DraftKings Stock Tumbles Following Lower User Growth
The stock tumbled by 28% on Friday as the sports betting company continues to see its market capitalization erode. What was the reason for the sell-off? DraftKings actually reported better-than-expected revenue for the quarter as well as a smaller-than-expected loss. On top of that, the company even raised its revenue guidance for 2023. So what gives? It’s all about users.
For direct-to-consumer offerings like DraftKings’ online sportsbook app, users drive revenue growth and eventually profits. The company reported unique paying customers grew by 1.6 million which came in well short of the Wall Street consensus estimate of 2 million. This was also a sequential decline from the previous two quarters. Not great, but of course, let’s take a step back and see if this is just an overreaction to what might otherwise be seen as a solid quarter.
Sports Betting is as Popular as Ever
This is an interesting conundrum. Sports betting in America is as popular as it ever has been with states like New York, Louisiana, and Arizona coming online this year alone. In total, Draftkings is in 18 different states with Maryland, Ohio, and Massachusetts on the horizon pending regulation. DraftKings also has plans to expand to Puerto Rico and could be making its way into Canada as well.
On the surface, it seems that the company is making progress in the legalized sports betting industry. DraftKings has direct partnerships with most of the major professional sports organizations including the MLB, the NBA, the NFL, the NHL, and the WNBA. On top of sports betting, DraftKings also offers its daily fantasy sports offering for each of these major sports as well as PGA golf, NCAA College Football, and NASCAR.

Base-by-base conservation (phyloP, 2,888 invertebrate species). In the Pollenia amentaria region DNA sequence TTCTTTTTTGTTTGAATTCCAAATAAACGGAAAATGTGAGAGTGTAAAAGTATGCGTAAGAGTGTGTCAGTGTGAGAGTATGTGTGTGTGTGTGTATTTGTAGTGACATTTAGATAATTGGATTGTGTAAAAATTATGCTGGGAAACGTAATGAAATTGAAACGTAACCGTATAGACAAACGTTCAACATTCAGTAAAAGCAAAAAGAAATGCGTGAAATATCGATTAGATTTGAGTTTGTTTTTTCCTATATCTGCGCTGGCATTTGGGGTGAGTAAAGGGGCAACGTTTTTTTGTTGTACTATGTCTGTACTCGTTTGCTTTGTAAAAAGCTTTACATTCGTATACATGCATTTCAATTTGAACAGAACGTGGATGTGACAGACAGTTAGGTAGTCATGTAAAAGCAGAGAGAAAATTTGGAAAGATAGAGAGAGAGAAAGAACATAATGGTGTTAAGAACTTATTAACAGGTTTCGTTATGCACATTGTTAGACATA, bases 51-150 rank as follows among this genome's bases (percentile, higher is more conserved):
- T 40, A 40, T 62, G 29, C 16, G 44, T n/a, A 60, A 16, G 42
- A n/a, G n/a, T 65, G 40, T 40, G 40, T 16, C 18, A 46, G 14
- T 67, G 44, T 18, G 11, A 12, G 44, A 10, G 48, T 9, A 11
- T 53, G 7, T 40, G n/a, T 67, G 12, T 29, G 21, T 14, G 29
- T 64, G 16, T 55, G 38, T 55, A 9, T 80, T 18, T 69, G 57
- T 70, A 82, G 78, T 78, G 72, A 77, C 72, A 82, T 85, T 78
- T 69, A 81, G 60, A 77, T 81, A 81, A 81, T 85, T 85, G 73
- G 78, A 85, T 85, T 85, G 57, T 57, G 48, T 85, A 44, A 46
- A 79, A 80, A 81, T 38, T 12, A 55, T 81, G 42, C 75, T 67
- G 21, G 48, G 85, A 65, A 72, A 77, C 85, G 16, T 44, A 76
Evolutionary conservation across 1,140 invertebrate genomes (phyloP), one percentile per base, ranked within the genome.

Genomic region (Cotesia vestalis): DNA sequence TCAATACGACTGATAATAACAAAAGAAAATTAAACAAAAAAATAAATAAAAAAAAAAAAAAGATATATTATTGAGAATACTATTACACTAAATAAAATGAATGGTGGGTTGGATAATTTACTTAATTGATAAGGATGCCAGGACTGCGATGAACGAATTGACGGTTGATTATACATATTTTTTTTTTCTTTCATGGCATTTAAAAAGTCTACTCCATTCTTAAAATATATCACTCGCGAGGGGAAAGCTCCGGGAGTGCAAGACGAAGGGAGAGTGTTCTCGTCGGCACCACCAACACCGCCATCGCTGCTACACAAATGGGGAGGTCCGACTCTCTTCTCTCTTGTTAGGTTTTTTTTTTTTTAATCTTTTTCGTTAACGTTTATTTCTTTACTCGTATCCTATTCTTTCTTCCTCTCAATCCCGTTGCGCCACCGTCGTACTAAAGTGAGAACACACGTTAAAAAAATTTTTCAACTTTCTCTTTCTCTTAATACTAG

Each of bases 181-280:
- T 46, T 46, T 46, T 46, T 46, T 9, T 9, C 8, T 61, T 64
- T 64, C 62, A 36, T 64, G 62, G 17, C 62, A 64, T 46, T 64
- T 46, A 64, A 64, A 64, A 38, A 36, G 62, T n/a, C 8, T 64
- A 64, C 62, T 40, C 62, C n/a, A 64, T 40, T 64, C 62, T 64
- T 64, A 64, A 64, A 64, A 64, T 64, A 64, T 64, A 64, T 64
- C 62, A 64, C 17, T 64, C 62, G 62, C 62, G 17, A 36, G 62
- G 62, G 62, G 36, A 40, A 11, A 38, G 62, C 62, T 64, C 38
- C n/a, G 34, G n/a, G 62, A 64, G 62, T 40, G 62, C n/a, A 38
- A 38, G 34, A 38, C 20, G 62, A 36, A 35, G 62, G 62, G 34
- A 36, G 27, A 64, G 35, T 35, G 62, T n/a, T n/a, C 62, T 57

Walt Disney (NYSE: DIS) is a major stakeholder in DraftKings through its acquisition of 20th Century Fox. Disney also owns sports broadcasting channels like ABC and ESPN, so one would imagine it has motives to see DraftKings succeed on the sports betting side of the industry.
According to a report from the American Gaming Association, US sports betting revenue in the second quarter came in at a record $1.42 billion which represented a 59% year-over-year increase from 2021. With more states seeking legalization in the coming years, it seems that DraftKings will have an expanding total addressable market.
A Recession Could Lead to a Short-Term Decline
The one thing we need to think about is that sports betting is most likely seen as a luxury for most people. In a time of recession, we’ll definitely see a lot of Americans tightening their belts and not spending as much on things like gambling. If this is the case, DraftKings could continue to see a near-term decline in user growth and revenues. But in the long run, things are looking brighter for DraftKings. I’m not buying yet, but I do think Friday's sell-off was an overreaction.